Passengers face increased airport charges to help pay BAA takeover.
Global airlines lobby group IATA said BAA had not been adequately regulated and that it would probably pass on higher debts inherited from its planned acquisition by Ferrovial.
"If there is inadequate input from airlines and their passengers, you can get an ugly outcome," said IATA's outgoing chairman Robert Milton, head of the parent firm of Air Canada.
"In the case of BAA it would result in a company with added debt and cost burden, and that is going to have to be borne by airlines and the public. So it is hard for us to paint a happy picture at this time."
IATA's director general, Giovani Bisignani, said regulators in Britain had struggled to keep tabs on BAA.
"It is a wake-up call to the regulators. We presented them with all the numbers - this is embarrassing."
IATA is critical of UK regulators whose price caps on BAA's trio of London airports have made it a tempting takeover target.
"The UK price caps set in 2003 which run through 2008 have so far allowed BAA to raise charges an average of 8.7 per cent a year," said IATA spokesman Tony Concil. "The regulator has allowed this airport operator to become cash rich under their watch," he said.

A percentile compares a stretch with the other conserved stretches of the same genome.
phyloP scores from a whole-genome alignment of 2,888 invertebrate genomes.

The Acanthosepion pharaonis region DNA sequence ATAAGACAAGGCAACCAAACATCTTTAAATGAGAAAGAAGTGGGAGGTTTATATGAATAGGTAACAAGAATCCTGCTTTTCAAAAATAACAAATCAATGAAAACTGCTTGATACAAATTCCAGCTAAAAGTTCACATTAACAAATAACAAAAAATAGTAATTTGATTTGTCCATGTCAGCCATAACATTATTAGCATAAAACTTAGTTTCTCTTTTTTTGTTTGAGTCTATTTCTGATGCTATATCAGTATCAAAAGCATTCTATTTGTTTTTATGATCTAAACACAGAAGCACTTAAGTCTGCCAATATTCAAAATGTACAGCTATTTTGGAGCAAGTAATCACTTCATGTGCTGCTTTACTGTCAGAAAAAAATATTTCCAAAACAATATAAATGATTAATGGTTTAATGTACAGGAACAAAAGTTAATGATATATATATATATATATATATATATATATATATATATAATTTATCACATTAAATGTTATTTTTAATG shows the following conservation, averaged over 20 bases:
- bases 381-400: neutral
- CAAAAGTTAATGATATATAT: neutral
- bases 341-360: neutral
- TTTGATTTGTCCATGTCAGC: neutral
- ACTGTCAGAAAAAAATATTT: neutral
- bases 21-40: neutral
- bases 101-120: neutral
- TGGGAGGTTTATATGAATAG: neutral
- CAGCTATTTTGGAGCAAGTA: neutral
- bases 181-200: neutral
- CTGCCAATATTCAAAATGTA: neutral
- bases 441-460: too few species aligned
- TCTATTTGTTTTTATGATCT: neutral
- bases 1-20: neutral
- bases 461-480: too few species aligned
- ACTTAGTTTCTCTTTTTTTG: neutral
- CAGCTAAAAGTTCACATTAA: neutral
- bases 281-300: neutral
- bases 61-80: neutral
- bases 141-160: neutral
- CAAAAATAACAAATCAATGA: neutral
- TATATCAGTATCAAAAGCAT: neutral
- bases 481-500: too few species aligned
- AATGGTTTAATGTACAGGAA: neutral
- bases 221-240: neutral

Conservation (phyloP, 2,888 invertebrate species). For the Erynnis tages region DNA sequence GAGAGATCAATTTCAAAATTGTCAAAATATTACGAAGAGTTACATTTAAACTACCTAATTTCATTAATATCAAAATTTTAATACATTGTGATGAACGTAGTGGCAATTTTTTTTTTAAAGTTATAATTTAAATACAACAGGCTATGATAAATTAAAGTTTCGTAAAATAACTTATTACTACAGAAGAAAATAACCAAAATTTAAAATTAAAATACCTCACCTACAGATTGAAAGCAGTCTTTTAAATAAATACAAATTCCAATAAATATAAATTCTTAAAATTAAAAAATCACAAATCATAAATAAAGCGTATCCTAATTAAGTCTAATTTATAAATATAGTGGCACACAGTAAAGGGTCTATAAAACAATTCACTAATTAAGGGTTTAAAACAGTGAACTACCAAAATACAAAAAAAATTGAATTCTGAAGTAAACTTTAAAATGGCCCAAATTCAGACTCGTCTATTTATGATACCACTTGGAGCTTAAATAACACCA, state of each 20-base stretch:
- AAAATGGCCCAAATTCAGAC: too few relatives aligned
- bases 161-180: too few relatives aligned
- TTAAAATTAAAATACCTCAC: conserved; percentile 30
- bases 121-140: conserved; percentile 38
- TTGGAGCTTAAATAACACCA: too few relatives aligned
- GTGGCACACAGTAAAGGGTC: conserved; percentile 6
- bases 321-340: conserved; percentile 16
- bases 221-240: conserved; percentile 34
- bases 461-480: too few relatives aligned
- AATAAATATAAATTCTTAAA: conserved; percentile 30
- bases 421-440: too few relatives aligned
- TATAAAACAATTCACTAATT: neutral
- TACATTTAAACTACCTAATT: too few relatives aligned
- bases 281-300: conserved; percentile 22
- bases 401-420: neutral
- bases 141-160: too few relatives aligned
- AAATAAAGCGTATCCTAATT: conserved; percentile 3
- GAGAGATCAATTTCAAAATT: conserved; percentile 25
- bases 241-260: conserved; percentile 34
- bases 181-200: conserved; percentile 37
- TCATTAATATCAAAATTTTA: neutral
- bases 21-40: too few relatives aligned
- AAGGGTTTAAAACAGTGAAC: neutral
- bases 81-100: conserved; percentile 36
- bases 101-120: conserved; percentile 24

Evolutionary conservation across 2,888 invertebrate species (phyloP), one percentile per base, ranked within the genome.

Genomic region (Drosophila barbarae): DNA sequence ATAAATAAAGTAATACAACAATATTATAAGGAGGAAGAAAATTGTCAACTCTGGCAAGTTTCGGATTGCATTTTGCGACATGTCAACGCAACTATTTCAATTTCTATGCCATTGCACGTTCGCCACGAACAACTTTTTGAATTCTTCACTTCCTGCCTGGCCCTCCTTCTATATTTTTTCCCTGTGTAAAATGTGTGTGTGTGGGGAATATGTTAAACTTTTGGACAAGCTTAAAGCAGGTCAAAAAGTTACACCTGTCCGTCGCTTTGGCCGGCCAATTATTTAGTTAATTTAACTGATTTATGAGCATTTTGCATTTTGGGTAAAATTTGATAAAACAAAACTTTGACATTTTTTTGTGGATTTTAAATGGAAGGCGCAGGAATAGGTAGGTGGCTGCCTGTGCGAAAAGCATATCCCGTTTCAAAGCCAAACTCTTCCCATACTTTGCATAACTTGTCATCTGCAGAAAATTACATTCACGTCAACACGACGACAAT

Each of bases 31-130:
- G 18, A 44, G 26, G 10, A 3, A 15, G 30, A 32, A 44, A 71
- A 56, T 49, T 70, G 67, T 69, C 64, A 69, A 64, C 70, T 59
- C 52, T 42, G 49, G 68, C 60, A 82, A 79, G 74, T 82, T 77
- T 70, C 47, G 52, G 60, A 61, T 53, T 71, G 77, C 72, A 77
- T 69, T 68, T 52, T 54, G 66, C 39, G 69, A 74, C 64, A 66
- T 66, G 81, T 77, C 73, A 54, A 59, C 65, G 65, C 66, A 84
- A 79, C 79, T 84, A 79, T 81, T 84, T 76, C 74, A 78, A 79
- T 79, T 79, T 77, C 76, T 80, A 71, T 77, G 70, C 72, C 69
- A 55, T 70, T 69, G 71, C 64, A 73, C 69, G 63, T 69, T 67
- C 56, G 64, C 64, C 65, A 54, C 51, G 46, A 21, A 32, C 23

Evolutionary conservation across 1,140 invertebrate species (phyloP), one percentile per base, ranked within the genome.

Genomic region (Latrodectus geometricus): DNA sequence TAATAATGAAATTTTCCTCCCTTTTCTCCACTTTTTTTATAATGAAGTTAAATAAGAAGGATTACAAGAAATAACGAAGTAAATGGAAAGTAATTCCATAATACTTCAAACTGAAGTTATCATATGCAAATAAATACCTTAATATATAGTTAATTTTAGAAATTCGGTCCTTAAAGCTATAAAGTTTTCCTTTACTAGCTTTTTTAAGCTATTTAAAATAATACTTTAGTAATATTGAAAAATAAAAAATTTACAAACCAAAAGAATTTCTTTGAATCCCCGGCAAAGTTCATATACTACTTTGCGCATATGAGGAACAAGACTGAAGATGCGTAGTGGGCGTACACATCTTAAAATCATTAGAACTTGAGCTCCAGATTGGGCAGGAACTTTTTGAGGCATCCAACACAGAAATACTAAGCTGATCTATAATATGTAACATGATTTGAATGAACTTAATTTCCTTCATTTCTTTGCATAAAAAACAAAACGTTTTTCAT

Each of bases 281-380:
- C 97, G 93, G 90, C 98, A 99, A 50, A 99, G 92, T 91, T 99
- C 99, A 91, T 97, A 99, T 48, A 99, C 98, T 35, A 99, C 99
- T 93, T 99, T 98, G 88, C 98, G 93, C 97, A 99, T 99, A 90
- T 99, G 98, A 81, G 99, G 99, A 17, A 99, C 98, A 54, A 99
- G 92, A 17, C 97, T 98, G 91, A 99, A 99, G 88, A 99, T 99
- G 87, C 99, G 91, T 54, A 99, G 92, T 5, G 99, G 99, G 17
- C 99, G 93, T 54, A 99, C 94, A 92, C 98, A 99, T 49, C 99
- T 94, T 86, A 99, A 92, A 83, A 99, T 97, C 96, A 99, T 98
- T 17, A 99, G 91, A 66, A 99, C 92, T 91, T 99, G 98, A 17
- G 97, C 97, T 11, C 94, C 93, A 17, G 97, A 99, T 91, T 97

Tension between airlines and airports dominated a two-day annual meeting of IATA's 261 carriers, with the BAA sell off overshadowing a second day devoted to airlines' fuel price woes.
"For shareholders, it's a good idea. For customers, there is some concern that Ferrovial is overstretched in the way that it plans to finance the deal, and they are asking will that mean higher charges?" said Rigas Doganis, former head of Greece's Olympic Airways. Airlines want airports to account for their earnings from landing fees and retail activities in the same accounting box and to have their fees set by an independent European body.